• BURN MEDIA
    • Memeburn
      Tech-savvy insight and analysis
    • Gearburn
      Incisive reviews for the gadget obsessed
    • Ventureburn
      Startup news for emerging markets
    • Jobsburn
      Digital industry jobs for the anti 9 to 5!
Larry Page Google Project Glass

How not to be a glasshole, according to Google

Larry Page Google Project Glass

Stuart Thomas: Motorburn Editor
Stuart Thomas joined the Burn Media team in 2011 while finishing off an MA in South African Literature. Eager to prove his geek credentials, he allowed himself... More

Advertisement

Ever since Google started allowing ordinary people to use Glass at its I/O developer’s conference in 2012, people have been expressing concerns about privacy and how exactly they should be used.

As more and more “explorers” get their hands on Glass those concerns are only going to increase. It makes sense then that Google’s published a list of dos and don’ts for its piece of geek-chic wearable tech.

The “Dos” list includes a fair amount of “sunshine and rainbows” style advice, suggesting that you “Explore the world around you”, “be an active and vocal member of the Glass Explorer Community” and “take advantage of the Glass voice commands”.

It does however address a couple of serious concerns around not being, what some have termed, a “Glasshole”. The part telling explorers that they should ask for permission before recording with Glass is particularly illuminating:

Standing alone in the corner of a room staring at people while recording them through Glass is not going to win you any friends… The Glass camera function is no different from a cell phone so behave as you would with your phone and ask permission before taking photos or videos of others.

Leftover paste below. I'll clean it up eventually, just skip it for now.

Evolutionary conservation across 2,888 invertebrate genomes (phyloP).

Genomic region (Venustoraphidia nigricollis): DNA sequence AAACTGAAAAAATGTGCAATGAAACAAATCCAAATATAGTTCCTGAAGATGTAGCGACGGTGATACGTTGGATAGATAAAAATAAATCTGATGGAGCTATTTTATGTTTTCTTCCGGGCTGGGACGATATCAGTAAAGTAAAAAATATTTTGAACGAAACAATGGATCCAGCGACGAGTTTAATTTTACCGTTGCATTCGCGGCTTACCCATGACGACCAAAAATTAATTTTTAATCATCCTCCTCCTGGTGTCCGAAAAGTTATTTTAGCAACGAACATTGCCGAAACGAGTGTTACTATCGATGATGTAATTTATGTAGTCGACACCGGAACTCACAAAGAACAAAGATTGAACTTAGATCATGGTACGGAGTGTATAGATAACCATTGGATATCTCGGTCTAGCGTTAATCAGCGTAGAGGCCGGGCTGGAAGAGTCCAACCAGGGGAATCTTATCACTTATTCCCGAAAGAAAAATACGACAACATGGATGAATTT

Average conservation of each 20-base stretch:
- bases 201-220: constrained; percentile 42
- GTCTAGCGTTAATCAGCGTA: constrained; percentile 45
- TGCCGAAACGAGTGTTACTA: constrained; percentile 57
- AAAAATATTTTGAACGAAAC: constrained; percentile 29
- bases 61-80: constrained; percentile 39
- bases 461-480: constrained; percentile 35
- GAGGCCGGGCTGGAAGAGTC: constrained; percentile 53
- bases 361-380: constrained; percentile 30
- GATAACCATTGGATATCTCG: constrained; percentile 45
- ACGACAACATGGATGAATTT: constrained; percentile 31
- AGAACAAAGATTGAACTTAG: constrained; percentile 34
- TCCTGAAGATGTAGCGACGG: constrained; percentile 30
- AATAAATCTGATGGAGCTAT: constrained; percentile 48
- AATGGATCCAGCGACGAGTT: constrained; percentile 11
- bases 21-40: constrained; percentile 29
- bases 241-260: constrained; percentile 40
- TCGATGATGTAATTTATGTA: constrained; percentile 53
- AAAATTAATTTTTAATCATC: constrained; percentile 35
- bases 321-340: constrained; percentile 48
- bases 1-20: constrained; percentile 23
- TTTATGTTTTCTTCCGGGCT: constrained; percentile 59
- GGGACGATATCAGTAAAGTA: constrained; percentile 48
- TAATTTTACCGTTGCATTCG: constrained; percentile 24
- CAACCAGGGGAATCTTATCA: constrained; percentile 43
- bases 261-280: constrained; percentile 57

The “Don’ts” section meanwhile reads a little bit like Google trying address every dystopian nightmare scenario dreamed up by Glass detractors.

I mean, why else would it feel compelled to tell people not to “Glass-out” and that “if you find yourself staring off into the prism for long periods of time you’re probably looking pretty weird to the people around you”?

On the other hand, there are also points that make you feel that some members of the Glass Explorer community shouldn’t be allowed out of the house without supervision. It was apparently necessary, for instance, to explain that you shouldn’t use Glass for high impact sports such as cage fighting, bull riding or water-skiing (sky-diving is apparently fine, especially if you’re a Google founder).

That said, some of the advice is sound — and boils down to being nice and patient until people get used to the technology.

In fact, the most pertinent piece of “don’t be a Glasshole” advice could pretty much be applied to any emerging technology:

Respect others and if they have questions about Glass don’t get snappy. Be polite and explain what Glass does and remember, a quick demo can go a long way. In places where cell phone cameras aren’t allowed, the same rules will apply to Glass. If you’re asked to turn your phone off, turn Glass off as well. Breaking the rules or being rude will not get businesses excited about Glass and will ruin it for other Explorers.